Specialist Caregiving International Models

Published: November 22, 2023 · Updated: November 22, 2023

This Evidence Brief examines existing evidence to highlight the challenges, strengths, and limitations of different models of care for tamariki with high and complex needs in overseas jurisdictions.


Globally, the development and implementation of different models of specialist caregiving has been driven by 2 key trends:

  1. Increasing complexity in the needs of tamariki requiring care.
  2. Difficulties in recruitment and retention of volunteer carers.

This evidence brief identifies and assesses a range of specialist caregiving models in Australia, Canada, the United Kingdom, and the United States.

In assessing the models, attention was paid to:

  • how the models financially support caregivers and the implications
  • the setting that the care is being delivered within
  • models of care for tamariki with high and complex needs
  • levels of training, support, and development provided
  • how these models of care look in an indigenous context.

Key findings

In addressing the skills and experiences required to care for tamariki with high and complex needs, the evidence brief identified commonalities across models including:

  • elevating the role of the carer and requiring specific qualifications and experience
  • close supervision of the rangatahi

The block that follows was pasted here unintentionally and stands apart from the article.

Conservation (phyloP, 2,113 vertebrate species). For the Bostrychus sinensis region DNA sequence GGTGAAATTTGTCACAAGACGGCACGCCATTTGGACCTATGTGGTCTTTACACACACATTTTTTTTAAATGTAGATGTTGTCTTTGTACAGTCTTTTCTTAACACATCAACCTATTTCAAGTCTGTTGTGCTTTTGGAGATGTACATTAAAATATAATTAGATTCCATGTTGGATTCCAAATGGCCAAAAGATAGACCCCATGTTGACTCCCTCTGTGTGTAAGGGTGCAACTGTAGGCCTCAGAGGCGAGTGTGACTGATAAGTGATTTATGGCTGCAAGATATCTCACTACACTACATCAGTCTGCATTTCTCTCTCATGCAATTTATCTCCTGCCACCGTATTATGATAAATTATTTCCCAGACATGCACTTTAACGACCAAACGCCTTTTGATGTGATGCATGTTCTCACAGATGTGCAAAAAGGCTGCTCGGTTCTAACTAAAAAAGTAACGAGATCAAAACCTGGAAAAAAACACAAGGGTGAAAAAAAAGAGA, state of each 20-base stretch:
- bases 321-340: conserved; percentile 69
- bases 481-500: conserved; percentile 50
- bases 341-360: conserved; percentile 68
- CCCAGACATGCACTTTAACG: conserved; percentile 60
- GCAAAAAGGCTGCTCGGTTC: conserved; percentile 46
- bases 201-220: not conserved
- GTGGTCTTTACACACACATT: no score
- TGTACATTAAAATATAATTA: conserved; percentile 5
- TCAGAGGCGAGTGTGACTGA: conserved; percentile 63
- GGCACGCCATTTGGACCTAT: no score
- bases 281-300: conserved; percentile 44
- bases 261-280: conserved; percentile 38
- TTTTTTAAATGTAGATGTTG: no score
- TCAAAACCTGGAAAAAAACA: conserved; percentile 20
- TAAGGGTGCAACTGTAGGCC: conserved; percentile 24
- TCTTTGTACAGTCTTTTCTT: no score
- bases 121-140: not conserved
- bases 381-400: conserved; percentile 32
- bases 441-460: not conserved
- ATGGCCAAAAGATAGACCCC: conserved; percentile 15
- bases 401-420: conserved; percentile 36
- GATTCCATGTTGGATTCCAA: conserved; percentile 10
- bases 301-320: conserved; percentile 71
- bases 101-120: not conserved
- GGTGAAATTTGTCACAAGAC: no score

• child-centred placements.

In addressing recruitment and retention issues, models included providing intensive training and support, and ensuring caregivers felt valued and respected. This included having a care team approach with a central role for the carer in the team, the tamaiti having a therapist, and a limit of 1 or 2 tamariki per placement.

Identification and assessment of carers was identified as a key part of a specialist caregiving models as well as tailored, 24-7 support for carers. Cross-agency wraparound support services for carers, and tamariki in care, were recognised as needed.

3 models that have been developed from an indigenous lens (from Australia and Canada) were reviewed. Key elements were the use of family-finding and mapping services to locate and recruit appropriate carers and a focus on increasing self-determination and community control. This has parallels with kaupapa Māori approaches, and the value of rangatiratanga.